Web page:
“There are so many statistics that show how much a juniper drinks,” LaBrecque said. “That slows down an argument. I think we should just say it drinks a lot of water.”

LaBrecque stepped into this landscape in 1993, buying land in Eastern Oregon following a 33-year stint as a commercial fisherman off the coast of Alaska. He said he intended to retire, but instead found a local artisan who sold heirloom furniture made from juniper, and eventually decided to build furniture himself.

Because of juniper’s spread across Eastern Oregon, several state and federal agencies, including the Bureau of Land Management and the U.S. Forest Service, have combined to reduce juniper on public lands.

“Presently, agencies treat an average of 50,000 acres of juniper each year by mowing, under-thinning and prescribed burning dense and overcrowded stands,” reads a public interagency memo from 2014.

Still, removing the juniper is often easier said than done.

Deboodt said that while prescribed fires might work on younger junipers, as well as trees that have already been cut down, it is very difficult to burn mature juniper groves without doing significant damage.

“Once the tree gains dominance in a region, it becomes very hard to burn,” Deboodt said. “And if it does, often it turns into a crown fire, and nobody wants that.”

Because of this difficulty, LaBrecque’s first job at the mill was to “salvage” 200 acres of juniper. That is, to remove and reprocess the wood after the trees had been cut down.

Over the last four years, he has expanded his territory to take in junipers from Crook, Lake, Klamath and Grant counties, in addition to his stewardship near Steens Mountain.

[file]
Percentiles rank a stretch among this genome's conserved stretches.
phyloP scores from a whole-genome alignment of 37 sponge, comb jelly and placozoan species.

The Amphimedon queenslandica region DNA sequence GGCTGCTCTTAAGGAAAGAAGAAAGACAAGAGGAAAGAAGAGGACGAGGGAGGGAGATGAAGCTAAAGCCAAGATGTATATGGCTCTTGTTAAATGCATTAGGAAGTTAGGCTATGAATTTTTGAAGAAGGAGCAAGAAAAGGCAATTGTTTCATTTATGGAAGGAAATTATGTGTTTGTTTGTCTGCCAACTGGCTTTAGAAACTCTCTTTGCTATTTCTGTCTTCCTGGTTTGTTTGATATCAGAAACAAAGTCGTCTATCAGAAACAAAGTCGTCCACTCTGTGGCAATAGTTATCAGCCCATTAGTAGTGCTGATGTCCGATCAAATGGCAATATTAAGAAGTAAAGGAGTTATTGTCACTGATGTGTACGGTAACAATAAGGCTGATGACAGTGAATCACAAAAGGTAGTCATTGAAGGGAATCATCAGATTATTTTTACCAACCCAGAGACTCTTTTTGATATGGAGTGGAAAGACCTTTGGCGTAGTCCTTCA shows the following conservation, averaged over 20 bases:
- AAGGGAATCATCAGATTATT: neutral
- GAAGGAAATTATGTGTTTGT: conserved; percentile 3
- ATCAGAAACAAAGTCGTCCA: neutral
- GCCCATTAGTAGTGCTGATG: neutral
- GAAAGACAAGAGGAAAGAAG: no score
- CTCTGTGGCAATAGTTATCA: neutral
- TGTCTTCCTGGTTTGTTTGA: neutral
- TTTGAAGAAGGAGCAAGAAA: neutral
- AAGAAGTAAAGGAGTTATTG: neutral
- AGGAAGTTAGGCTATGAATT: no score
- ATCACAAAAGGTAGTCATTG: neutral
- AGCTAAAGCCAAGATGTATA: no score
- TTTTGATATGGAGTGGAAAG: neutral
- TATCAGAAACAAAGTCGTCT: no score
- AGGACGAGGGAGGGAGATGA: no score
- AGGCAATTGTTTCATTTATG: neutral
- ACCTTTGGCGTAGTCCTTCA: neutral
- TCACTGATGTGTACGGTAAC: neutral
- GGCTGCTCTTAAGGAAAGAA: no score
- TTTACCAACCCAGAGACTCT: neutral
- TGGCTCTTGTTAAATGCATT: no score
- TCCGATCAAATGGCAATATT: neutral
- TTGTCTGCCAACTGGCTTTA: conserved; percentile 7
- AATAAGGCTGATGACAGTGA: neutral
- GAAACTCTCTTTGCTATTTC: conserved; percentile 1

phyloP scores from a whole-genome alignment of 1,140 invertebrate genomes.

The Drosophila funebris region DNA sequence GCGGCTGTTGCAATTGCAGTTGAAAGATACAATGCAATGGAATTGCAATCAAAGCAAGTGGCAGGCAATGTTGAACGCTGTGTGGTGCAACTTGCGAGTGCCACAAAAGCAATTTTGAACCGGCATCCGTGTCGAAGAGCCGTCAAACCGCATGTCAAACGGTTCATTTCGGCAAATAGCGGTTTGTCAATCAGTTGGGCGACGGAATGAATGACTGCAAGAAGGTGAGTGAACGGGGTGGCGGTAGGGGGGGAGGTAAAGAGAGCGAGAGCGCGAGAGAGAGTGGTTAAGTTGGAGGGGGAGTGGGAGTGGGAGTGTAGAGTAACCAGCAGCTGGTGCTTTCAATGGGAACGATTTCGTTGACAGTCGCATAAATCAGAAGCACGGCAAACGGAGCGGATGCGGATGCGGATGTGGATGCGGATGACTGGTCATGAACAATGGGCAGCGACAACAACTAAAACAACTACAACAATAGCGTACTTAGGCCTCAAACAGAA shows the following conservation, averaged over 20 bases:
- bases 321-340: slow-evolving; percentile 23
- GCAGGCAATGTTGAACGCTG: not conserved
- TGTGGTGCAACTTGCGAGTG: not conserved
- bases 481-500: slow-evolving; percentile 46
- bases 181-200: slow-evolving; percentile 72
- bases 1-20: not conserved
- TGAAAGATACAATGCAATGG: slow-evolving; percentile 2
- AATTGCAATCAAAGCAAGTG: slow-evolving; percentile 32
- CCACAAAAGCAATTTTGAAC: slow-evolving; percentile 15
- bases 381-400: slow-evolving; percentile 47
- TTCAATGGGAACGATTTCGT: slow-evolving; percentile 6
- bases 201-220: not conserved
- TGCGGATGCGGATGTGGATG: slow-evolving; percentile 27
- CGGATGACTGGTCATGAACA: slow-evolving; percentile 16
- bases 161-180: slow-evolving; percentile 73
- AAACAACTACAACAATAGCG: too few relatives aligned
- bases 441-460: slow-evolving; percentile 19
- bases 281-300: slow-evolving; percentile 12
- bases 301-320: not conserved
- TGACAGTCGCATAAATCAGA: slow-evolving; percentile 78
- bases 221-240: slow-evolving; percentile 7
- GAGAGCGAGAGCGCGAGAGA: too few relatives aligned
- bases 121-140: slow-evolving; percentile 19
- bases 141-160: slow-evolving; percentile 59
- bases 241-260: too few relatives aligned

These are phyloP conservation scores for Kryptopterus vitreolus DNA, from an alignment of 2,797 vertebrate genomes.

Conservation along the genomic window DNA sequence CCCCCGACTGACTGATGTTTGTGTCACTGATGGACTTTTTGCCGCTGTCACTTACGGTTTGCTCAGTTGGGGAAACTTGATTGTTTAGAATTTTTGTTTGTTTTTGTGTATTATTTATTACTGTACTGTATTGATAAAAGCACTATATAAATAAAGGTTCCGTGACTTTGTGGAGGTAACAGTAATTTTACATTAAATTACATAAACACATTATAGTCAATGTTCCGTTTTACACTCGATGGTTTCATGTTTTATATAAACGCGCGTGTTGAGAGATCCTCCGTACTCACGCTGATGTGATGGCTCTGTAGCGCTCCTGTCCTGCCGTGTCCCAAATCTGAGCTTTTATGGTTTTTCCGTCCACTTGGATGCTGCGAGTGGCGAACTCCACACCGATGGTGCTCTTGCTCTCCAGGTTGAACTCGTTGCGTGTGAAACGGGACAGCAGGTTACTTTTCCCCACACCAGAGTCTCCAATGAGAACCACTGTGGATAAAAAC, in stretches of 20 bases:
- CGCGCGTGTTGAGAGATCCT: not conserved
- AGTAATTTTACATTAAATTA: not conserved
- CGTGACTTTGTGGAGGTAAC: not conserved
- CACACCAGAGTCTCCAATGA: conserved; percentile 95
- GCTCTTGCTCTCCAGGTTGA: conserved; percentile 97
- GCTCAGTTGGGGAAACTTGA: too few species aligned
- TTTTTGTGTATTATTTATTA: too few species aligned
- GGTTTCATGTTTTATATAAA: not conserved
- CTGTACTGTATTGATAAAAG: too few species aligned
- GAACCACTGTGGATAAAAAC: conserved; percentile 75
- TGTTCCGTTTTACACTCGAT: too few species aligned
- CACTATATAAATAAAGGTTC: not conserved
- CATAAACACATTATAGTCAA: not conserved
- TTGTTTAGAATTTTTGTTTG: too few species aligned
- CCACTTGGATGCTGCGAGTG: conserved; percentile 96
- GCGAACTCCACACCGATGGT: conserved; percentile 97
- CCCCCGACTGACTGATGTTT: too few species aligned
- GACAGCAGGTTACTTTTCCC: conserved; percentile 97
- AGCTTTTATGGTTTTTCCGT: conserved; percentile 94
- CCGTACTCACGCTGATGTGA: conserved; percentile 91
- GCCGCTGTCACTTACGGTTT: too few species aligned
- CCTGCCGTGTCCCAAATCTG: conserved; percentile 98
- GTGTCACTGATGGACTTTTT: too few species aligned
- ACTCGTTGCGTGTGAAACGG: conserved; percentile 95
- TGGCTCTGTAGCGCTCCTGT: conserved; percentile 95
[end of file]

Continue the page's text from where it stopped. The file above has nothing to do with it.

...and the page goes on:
“This company is as regional as one can be working within the juniper industry,” LaBrecque said.

The tree itself is famously difficult to work with. LaBrecque referred to it as “cantankerous,” citing its small size, tendency to grow in terrain that is difficult to log and the hard, knotted nature of the wood itself as impediments.

“When you cut into it, cedar is like butter,” LaBrecque said. “Juniper is like rock.”

Despite the challenges, the industry is growing, as consumers become more aware of the benefits to buying juniper wood. LaBrecque said that he expects to ship 40 semitrucks of juniper wood of various shapes and sizes this year, up from around 25 semi loads last year.

Meanwhile, Sustainable Northwest Wood, a Portland-based lumberyard that focuses on regional, sustainable products, is one of LaBrecque’s primary clients. Director of Operations Tamra Rooney said that about a third of the company’s total sales in 2014 were for Oregon juniper.

“We’re really looking to develop as many juniper products as we can,” Rooney said.

Rooney said that consumers were drawn to its durability. It takes longer to rot than many other types of wood. Additionally, milled juniper has fewer harmful chemicals than other finished wood. Rooney said that Sustainable Northwest Wood had seen the market for juniper double each year since the company began offering it about three years ago.

“Once people see it and understand some of its shortcomings, I think they realize what a good product it can be,” Rooney said.

—Reporter: 541-617-7818,